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Jeff Matheson: Keeping amenities strong, affordable is top 2024 goal

By Sam Richards

Staff writer


As Jeff Matheson finished his first year as Rossmoor’s general manager, the News sat down with him to ask him about surprises he encountered, both good and bad, during 2023; about the most imposing challenges he and Rossmoor faced this year; some expected challenges in the near future; and the balance between keeping Rossmoor an affordable place to live, and one that attracts people to move here.

Q: Did you encounter any major surprises on the job since becoming general manager on Jan. 1, 2023?

“First, the storms in January — the atmospheric rivers, trees falling, the deaths and injuries, all the damage … Mother Nature showed herself big time, and it presented some real challenges.

“Then, there was the post-COVID, post-storms rebound. Recreation returned to normal in the second half of the year. Rossmoor returned to being an ‘active adult community’ again, and that was phenomenal.

Also, the turnover in staff, including among the senior managers – a lot of new faces have made for some significant adjustments.”

Q: What was the best thing to happen in Rossmoor in 2023?

“Having things getting back to normal after the (COVID-19) pandemic. That’s the heart and soul of what this community is about — the activity level, of the residents and of GRF. Having that happen for our residents’ having that come back, is key.”

Q: How has the GRF management restructuring you instituted early this year worked out so far?

“It’s still a work in progress, but I think it will continue to evolve. We will need to fill Kelly (Berto)’s position (see story in this week’s News), and we hope to give that position more focus on service — clubs, bus operations, facility reservations will all receive a greater focus within the new structure.”

Q: Are any more management structure changes planned?

“No more major changes are foreseen. We’re looking for a recreation manager; that spot has been vacant since Kelly’s promotion to senior manager of resident services. And we’re looking to replace Kelly in that position.”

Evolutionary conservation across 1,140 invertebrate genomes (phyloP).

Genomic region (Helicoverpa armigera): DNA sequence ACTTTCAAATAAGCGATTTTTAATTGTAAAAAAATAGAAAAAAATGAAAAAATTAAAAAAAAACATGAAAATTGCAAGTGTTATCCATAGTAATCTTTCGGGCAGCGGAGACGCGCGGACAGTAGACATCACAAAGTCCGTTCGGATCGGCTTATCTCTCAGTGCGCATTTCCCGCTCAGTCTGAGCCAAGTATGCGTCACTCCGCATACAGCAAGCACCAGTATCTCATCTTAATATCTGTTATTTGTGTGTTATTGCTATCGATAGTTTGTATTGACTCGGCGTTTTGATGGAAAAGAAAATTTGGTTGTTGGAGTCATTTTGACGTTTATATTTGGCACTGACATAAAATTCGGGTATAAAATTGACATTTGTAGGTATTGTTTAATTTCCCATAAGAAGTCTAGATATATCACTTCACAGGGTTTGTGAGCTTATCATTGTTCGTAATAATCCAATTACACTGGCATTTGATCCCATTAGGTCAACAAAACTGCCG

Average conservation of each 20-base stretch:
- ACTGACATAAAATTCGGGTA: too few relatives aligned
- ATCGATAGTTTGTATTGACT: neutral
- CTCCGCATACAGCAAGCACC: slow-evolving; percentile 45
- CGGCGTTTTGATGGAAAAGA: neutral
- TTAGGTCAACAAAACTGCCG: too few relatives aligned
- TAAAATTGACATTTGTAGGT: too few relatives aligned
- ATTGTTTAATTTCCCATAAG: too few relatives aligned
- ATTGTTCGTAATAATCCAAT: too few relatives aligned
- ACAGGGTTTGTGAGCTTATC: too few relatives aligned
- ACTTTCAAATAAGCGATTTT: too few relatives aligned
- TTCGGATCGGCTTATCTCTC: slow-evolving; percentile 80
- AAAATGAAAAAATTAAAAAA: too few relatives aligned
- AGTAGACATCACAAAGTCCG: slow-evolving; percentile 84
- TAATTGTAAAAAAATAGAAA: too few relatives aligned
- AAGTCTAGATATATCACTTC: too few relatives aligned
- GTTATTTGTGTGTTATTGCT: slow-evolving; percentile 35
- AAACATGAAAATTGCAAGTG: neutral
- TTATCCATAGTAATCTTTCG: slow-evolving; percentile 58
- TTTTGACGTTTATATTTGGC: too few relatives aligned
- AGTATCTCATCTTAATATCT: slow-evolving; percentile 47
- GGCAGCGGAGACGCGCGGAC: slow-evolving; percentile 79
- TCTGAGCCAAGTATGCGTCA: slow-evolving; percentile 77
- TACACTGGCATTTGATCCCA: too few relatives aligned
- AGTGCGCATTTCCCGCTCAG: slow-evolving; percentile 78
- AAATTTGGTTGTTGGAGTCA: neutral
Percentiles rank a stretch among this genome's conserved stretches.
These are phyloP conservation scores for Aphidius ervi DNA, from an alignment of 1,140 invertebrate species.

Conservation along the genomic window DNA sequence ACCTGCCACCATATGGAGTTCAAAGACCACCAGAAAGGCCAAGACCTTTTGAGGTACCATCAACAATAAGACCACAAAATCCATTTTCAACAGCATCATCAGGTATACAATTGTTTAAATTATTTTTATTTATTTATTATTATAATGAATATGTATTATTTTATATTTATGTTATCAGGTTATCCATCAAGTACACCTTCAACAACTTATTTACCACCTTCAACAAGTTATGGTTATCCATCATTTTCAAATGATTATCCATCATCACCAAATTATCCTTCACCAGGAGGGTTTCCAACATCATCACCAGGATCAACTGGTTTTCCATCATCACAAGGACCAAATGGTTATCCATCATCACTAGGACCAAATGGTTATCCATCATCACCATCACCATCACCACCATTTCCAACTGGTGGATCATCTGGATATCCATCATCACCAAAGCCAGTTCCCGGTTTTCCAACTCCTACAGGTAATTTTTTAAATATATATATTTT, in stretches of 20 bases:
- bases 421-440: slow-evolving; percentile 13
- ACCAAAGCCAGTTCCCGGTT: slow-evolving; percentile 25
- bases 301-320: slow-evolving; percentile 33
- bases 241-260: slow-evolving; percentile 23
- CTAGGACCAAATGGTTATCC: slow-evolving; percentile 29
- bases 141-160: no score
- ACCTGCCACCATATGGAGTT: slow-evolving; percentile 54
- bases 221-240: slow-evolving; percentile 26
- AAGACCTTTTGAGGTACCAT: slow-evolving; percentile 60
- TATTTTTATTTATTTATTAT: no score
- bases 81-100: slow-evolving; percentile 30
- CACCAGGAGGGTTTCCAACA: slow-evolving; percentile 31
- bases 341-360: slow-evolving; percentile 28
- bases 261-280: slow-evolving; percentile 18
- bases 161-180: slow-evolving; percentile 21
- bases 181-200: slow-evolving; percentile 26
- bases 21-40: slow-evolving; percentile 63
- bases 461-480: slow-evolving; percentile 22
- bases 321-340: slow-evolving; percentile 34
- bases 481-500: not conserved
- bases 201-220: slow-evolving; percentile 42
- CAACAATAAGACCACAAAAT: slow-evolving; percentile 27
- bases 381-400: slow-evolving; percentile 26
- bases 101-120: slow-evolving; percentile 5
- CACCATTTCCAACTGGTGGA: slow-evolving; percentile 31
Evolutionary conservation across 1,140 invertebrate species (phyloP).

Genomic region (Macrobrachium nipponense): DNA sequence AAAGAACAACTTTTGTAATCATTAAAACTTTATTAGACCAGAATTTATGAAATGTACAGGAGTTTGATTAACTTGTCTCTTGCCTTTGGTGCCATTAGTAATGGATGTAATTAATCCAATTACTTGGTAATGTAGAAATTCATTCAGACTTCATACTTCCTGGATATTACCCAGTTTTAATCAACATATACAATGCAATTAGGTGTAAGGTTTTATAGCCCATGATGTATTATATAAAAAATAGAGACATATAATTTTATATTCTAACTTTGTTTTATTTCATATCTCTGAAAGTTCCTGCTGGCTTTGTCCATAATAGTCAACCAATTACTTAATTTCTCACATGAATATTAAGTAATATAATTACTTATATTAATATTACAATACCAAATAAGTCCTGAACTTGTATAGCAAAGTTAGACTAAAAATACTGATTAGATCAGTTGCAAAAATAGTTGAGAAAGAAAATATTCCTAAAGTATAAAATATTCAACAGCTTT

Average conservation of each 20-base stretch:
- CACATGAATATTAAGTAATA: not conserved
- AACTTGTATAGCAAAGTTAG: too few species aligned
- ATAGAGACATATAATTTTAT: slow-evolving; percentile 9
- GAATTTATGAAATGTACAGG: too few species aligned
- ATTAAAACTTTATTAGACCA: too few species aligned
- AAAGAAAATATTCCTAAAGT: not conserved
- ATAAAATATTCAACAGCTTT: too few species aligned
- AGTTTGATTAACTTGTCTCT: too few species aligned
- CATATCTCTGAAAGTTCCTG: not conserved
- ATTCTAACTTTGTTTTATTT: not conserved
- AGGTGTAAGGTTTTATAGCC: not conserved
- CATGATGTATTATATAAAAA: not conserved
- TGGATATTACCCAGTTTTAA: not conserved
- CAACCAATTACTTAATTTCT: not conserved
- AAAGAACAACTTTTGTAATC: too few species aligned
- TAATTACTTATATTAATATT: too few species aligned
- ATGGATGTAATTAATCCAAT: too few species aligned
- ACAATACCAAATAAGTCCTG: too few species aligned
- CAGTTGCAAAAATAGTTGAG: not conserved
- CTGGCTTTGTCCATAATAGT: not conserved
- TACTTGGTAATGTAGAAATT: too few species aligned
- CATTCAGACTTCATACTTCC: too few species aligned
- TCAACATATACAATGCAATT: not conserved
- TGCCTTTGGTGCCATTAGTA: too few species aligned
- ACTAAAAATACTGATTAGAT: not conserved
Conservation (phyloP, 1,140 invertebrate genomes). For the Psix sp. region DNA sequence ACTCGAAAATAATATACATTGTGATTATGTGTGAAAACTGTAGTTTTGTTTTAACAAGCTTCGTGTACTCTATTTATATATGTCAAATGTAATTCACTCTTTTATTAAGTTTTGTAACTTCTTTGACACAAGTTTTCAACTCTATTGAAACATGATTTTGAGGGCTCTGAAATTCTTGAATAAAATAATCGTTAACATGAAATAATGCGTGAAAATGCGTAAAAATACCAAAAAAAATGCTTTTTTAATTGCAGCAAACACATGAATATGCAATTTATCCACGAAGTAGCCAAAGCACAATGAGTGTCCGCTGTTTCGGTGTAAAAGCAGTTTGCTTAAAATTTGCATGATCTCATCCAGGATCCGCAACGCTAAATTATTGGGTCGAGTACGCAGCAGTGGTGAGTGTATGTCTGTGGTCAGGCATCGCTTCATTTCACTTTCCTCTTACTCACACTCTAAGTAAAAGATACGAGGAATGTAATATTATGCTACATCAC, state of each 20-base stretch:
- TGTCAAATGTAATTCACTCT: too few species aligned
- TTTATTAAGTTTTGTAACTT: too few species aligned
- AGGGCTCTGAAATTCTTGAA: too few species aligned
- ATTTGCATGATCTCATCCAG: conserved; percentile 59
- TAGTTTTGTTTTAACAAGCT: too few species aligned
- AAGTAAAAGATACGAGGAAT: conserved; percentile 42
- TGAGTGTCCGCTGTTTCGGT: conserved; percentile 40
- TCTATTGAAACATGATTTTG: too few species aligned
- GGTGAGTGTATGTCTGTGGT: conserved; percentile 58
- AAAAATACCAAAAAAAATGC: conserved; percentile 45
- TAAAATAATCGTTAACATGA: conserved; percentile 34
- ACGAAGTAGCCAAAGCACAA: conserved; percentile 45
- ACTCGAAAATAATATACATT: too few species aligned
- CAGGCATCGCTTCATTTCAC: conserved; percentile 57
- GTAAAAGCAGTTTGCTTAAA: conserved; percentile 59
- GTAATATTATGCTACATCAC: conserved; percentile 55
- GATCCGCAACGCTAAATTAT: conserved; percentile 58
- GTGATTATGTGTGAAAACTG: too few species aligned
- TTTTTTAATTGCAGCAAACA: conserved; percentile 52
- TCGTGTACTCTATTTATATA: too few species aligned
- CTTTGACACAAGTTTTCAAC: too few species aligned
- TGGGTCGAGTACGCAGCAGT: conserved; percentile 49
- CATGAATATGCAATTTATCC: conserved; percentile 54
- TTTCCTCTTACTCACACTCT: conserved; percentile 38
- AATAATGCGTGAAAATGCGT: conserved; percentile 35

Q: What’s shaping up as Rossmoor’s greatest challenge in 2024?

“The insurance problem, which has far-reaching implications. If we can’t provide 100% value coverage, that could potentially impact buyers’ ability to move in here and get a mortgage.

“We’ve been meeting with Fannie Mae and with Freddie Mac (enterprises sponsored by Congress to help fund and enable mortgages through the secondary market), and they seem open to conversations. We’re feeling good about our Firewise USA efforts, the upcoming “shaded fuel break” to be carved out on the ridges (above Rossmoor). We’ve heard directly from insurance underwriters that this makes a difference.

Also, we have challenges with (other) rapidly rising costs and keeping Rossmoor affordable presents a challenge that will need a lot of discussion and focus. Maintaining what we have and stay “affordable” is a challenging dynamic in the Bay Area.”

Q: Have there been any changes regarding your main management goals since you became GM?

“No, not really. The main goal of this position is to keep the amenities and the activities working strong. That’s why people move here, and that’s what makes this a special place. People move here for the level of services, and the activities. It’s all here, and I work to maintain that, to keep this an attractive place.

The 1.6 percent price jump in the GRF coupon (for 2024) is a ‘goals’ effort, but at some point, where’s the breaking point going to be in maintaining (low) costs while maintaining good levels of service? That will be a big challenge, and a goal, moving forward.”

Q: Did all that rain in early 2023 help take pressure of Rossmoor’s search for new future water sources?

“I don’t envision us returning to plans for the SRWF project, the Satellite Water Recycling Facility, in the near future,” first proposed in 2018 and shelved in 2022. “But conservation is still important, still top of mind, for (Rossmoor) residents.”

Q: Do Rossmoor residents seem to be taking your call to volunteerism to heart?

“I think there’s a lot of good intent, but we need to continue to beat the drum on that. This is a volunteer-based community, in terms of governance, club leadership and everything else. It’s an ongoing effort, but with us coming out of the pandemic, we’ve got to get folks engaged.”